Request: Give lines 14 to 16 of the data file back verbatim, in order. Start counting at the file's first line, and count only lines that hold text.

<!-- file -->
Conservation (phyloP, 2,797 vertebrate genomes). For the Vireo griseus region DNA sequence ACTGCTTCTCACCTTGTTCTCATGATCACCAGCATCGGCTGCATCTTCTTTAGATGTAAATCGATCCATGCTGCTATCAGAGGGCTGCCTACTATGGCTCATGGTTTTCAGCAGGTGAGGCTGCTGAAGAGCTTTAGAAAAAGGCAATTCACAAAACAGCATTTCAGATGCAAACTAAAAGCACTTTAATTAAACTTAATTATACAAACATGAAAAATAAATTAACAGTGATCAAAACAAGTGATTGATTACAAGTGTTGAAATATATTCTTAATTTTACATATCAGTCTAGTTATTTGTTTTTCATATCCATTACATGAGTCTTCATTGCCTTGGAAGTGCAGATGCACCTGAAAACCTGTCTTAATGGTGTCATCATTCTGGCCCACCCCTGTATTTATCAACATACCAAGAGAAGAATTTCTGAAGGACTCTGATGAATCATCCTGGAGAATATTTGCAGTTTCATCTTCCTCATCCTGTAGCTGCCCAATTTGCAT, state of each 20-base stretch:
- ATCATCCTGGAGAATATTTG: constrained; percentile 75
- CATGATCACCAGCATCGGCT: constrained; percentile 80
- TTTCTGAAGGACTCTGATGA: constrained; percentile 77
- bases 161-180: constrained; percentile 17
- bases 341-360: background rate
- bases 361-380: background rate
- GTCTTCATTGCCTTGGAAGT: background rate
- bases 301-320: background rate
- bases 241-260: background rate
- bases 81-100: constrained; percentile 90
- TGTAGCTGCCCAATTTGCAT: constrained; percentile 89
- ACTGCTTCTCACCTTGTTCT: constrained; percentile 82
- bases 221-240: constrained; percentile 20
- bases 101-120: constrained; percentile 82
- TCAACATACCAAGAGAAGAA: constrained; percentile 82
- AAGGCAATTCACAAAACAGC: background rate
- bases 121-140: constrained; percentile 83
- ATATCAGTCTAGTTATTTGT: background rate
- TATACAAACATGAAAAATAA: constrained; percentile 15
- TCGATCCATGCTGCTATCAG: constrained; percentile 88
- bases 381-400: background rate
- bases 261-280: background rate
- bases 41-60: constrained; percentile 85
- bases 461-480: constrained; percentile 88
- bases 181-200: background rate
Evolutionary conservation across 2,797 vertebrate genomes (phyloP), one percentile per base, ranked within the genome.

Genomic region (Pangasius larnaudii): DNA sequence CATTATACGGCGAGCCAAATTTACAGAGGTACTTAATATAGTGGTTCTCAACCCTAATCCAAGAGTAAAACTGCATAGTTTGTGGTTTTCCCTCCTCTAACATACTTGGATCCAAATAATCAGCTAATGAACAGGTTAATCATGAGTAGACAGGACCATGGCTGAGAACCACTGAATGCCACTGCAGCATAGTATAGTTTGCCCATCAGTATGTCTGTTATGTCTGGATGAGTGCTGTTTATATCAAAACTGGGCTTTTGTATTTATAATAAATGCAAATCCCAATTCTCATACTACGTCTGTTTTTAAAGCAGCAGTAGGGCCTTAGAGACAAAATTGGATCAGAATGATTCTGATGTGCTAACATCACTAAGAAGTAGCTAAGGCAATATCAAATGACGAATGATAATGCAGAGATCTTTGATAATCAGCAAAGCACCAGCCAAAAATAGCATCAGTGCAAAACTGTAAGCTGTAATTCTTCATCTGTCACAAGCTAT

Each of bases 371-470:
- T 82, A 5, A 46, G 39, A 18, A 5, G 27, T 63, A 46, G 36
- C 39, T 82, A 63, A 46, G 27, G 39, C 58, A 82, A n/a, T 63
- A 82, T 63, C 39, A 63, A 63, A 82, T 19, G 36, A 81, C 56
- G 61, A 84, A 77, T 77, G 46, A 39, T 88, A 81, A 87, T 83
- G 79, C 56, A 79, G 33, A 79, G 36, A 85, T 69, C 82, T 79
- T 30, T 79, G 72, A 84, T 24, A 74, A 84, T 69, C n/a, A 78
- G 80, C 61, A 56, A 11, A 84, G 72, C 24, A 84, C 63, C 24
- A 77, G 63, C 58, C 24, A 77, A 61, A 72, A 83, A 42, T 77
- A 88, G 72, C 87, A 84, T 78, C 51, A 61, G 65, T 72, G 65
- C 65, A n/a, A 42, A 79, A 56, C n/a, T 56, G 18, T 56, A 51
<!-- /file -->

- bases 221-240: constrained; percentile 20
- bases 101-120: constrained; percentile 82
- TCAACATACCAAGAGAAGAA: constrained; percentile 82